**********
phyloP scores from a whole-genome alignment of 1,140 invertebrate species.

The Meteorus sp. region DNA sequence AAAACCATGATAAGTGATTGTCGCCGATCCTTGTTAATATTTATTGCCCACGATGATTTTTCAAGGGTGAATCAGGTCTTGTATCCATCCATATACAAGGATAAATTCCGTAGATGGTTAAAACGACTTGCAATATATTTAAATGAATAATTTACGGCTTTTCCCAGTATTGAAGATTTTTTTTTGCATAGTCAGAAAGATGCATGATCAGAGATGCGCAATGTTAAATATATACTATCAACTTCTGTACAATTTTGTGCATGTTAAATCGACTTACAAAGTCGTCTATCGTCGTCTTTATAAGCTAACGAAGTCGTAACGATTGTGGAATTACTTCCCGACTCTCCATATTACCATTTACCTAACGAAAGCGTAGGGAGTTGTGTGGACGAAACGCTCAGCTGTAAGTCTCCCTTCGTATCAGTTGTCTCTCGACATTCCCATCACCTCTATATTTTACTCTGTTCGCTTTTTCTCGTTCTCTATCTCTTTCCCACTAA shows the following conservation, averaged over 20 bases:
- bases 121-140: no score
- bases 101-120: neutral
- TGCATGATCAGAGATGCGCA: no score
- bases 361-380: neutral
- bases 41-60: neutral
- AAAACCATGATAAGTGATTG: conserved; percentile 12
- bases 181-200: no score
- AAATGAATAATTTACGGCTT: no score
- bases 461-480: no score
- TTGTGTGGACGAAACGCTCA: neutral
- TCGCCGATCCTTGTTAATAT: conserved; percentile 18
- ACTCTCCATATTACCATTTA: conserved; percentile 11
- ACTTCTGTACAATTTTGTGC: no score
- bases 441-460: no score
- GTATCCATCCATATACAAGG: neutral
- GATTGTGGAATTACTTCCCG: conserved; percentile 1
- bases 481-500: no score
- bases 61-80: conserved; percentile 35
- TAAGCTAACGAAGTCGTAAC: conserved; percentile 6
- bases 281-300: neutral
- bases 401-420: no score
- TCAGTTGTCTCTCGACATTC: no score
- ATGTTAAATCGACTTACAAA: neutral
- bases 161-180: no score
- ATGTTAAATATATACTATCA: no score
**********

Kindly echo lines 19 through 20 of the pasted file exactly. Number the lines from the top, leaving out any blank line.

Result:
- bases 481-500: no score
- bases 61-80: conserved; percentile 35